April 18, 2014

Elyria
Mostly clear
50°F
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Chain Saws

Here is an illustrative string of photos showing the three cuts used to properly fell a tree with a chainsaw. - Photos by Byron Scarbrough

Here is an illustrative string of photos showing the three cuts used to properly fell a tree with a chainsaw. - Photos by Byron Scarbrough

July 1990: I’m in the passenger seat of a 69 Dodge truck, barreling down a road in Northern Idaho as I have missed both the Canadian border crossing and the gas station that was supposed to be there. Between my knees is an empty five gallon gas can, and behind the wheel is a large man with one of the most impressive beards I have ever seen.  Making small talk, I ask what he does for a living.

“I’m a lumberjack.” he says. “I don’t know if that’s too good a thing to be, anymore.”

To me, this seemed a really odd thing to say and I asked him why. He slowed the truck and pulled to the side of the steep mountain road. Just as I was thinking I had crossed some kind of line and was about to see my life flash before my eyes, he says, “Look.” With both hands he parts the whiskers of his magnificent beard revealing a scar more than an inch wide crossing his mouth, his face and around his neck to the back of his head. I could scarcely contain my horror and although, in retrospect the answer seems obvious, I had to ask what happened.

“Chainsaw link snapped.  Chain wrapped around my head, cut my jugular.  My buddy drove me 47 miles to the nearest hospital, off road most of the way, with his fingers clamping off the blood flow on this side of my neck.  Saved my life. Before you quit that college you’re in, give this a thought.” Twenty years later, every time I start my chainsaw, I think about that Idaho lumberjack who gave me a lift, and I suit up in my chaps, goggles, and helmet with a wire face screen.

I think just about every outdoorsman or anybody who owns an acre of wooded land owns a chainsaw. It has become a practical necessity in many ways of life. But the chainsaw is inherently dangerous, and although I’m sure somebody, somewhere offers a beginner’s safety course for them, I’ve never seen one.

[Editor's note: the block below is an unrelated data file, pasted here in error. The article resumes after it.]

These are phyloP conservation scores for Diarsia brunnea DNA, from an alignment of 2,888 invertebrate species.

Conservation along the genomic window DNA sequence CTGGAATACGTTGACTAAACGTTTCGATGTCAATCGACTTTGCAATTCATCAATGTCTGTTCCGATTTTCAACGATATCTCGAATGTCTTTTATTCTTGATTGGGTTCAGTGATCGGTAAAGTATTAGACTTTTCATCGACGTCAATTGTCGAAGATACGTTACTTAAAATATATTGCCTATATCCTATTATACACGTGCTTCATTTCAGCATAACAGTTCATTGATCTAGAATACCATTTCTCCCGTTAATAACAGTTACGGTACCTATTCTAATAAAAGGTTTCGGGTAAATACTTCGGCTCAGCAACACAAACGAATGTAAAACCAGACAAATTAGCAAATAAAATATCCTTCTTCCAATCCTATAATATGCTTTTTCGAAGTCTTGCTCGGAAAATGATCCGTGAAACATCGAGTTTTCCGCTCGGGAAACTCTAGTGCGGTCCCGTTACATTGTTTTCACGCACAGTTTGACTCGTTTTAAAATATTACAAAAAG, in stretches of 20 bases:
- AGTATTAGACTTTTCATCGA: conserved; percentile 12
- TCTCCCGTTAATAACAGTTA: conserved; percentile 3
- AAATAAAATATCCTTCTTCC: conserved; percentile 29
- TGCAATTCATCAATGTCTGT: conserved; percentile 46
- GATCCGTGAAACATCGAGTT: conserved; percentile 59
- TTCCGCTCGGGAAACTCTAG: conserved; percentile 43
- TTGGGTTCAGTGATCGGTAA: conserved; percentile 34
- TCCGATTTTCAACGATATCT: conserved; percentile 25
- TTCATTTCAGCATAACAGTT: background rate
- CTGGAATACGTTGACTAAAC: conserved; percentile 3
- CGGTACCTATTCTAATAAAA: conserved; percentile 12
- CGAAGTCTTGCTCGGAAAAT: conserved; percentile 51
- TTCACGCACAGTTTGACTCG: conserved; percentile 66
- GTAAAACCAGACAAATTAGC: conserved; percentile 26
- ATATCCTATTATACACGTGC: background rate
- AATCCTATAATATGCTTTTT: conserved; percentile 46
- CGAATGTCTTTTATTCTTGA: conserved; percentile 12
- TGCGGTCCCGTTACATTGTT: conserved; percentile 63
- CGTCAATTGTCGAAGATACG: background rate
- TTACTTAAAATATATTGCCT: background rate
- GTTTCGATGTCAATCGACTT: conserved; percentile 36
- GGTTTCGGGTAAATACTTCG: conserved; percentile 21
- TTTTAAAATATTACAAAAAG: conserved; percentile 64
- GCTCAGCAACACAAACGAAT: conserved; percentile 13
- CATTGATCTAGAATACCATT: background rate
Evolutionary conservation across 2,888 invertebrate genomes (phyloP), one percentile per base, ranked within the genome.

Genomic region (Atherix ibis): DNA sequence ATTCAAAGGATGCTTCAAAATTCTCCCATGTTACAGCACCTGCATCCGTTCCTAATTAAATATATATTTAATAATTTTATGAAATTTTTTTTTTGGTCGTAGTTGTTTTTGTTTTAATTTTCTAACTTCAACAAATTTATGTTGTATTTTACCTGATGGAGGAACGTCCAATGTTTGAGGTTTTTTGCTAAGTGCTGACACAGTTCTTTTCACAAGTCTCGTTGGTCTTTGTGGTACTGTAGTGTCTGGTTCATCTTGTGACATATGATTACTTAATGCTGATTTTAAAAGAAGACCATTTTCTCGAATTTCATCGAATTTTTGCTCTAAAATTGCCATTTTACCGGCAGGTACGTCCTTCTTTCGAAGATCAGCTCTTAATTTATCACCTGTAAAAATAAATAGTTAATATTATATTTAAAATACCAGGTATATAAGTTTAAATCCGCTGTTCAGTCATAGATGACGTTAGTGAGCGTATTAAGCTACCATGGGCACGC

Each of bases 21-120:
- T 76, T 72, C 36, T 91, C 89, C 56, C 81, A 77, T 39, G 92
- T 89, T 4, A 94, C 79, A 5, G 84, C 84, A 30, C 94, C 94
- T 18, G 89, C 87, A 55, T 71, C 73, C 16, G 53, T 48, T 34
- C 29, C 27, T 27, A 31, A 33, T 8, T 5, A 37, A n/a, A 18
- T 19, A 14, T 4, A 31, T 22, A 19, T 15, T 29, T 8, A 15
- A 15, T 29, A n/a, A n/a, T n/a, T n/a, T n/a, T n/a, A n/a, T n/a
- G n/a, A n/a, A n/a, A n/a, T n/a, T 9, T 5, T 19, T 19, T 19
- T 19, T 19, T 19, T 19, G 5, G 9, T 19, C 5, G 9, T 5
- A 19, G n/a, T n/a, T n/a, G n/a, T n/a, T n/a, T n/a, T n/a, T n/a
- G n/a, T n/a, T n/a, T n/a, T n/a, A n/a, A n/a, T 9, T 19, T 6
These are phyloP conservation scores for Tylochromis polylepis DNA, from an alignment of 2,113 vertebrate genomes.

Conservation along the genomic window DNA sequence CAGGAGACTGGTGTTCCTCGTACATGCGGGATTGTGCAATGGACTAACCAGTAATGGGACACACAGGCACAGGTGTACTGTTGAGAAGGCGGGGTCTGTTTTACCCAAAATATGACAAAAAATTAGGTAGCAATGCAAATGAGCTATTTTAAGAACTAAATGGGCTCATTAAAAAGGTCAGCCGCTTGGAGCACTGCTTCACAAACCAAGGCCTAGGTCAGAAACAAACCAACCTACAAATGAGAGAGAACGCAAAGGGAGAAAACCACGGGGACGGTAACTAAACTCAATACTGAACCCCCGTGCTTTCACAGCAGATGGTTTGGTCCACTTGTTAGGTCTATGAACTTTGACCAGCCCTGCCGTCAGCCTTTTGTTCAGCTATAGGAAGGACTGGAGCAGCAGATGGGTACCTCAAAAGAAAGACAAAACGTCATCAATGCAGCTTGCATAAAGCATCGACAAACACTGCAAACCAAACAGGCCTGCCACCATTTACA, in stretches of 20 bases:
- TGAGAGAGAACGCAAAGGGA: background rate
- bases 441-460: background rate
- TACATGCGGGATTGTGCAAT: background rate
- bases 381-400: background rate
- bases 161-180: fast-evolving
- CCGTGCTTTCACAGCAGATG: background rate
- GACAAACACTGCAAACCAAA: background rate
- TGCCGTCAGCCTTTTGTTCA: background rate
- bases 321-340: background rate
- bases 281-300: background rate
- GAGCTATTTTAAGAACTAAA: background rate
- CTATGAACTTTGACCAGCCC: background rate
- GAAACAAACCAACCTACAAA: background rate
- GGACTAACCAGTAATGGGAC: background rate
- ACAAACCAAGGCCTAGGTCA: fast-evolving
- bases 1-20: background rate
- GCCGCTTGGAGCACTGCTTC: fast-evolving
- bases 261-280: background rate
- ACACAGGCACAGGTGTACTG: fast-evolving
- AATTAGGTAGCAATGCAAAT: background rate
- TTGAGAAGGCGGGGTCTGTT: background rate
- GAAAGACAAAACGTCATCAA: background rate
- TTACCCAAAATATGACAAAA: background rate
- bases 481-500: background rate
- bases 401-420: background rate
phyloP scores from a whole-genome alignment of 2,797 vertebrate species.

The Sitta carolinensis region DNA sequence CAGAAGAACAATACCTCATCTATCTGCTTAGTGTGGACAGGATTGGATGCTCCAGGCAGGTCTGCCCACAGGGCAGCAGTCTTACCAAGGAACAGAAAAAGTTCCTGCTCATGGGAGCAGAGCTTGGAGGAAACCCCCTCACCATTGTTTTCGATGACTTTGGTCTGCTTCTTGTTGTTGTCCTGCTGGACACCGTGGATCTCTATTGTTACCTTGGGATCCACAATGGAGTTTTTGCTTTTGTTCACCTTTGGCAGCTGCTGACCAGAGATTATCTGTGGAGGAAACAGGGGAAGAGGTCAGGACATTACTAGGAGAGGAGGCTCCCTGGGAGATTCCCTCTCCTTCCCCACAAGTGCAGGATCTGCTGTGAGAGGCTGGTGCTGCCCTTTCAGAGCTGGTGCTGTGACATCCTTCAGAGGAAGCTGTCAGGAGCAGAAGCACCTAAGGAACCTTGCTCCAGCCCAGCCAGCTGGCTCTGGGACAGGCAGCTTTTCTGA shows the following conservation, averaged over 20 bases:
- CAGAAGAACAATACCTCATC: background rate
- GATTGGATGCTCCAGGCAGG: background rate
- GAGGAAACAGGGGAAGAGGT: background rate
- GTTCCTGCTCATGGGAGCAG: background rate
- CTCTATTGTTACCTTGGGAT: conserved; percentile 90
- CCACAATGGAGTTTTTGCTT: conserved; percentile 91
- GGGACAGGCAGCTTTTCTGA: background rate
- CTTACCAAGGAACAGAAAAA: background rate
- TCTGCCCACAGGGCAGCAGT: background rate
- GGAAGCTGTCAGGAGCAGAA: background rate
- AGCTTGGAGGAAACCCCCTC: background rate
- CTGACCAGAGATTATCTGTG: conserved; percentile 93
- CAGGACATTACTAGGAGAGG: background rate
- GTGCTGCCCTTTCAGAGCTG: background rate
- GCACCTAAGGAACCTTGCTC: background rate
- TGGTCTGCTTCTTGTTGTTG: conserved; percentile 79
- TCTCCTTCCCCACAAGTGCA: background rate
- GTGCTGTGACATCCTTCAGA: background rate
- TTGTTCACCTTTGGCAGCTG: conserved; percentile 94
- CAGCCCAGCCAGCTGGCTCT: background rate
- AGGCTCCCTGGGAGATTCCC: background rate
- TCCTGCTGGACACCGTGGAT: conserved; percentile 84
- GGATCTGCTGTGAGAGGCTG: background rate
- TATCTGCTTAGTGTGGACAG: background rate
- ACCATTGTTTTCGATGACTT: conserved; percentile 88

I don’t want to paint the chainsaw as a menace, it’s not. But just like any other machine it has to be handled with care, and there are some jobs where no other tool will do. I’ve read historical accounts of an ox path being cleared through the great Ohio forest all the way to Medina, in 1804 by one man. I can’t imagine this, because it must have been done almost entirely with axes. I don’t think a man exists today with the callouses, stamina, and cardio strength to perform such a task.

When I first moved to the country I decided I we could heat our new home by burning wood in our circulating fireplace. This worked very well the first winter, and I quickly became a master at sharpening chains, a task which I had left to the hardware store before. I learned a lot about how a tree falls and how to cut a felled tree so it won’t snap back on you. The next winter I found things a little more difficult. I was spending more time getting to the wood I could harvest and it was costing me gas for my truck to haul it back. Wear and tear on my equipment and my body was factored in, and the pioneer method I had fancied a year before didn’t seem so great. It’s hard to put a price tag on a healthy back.

I do a fair amount of conservation work too, probably two weeks a year all together. Some of you may be asking how a chainsaw can possibly aid in conservation; doesn’t conservation mean saving trees? Well, not all seeds fall in the perfect spot for trees to grow and there are plenty of times you need to cut one down to save another, to preserve a waterway, or maintain access to an area where people are working. More than any other tool, the chainsaw preserves access to remote areas.

In May of the next year, my neighbors’ dairy was struck by a tornado. Power lines were down everywhere, and cattle were stuck under the wreckage of the barn’s huge beams and timbers. It wasn’t just a matter of sympathy for the animals; it was my neighbor’s business, his livelihood that was at stake. As I stood in the sawdust and the splinters with dozens of other neighbors and volunteer firemen, a quiet cheer went up as we watched muddy heifers  hobble out of the barn’s wreckage where we’d cut,  and I thought for a second, “What if it hadn’t been cattle, but kids?” Today I keep two chainsaws in working order at my little ranch.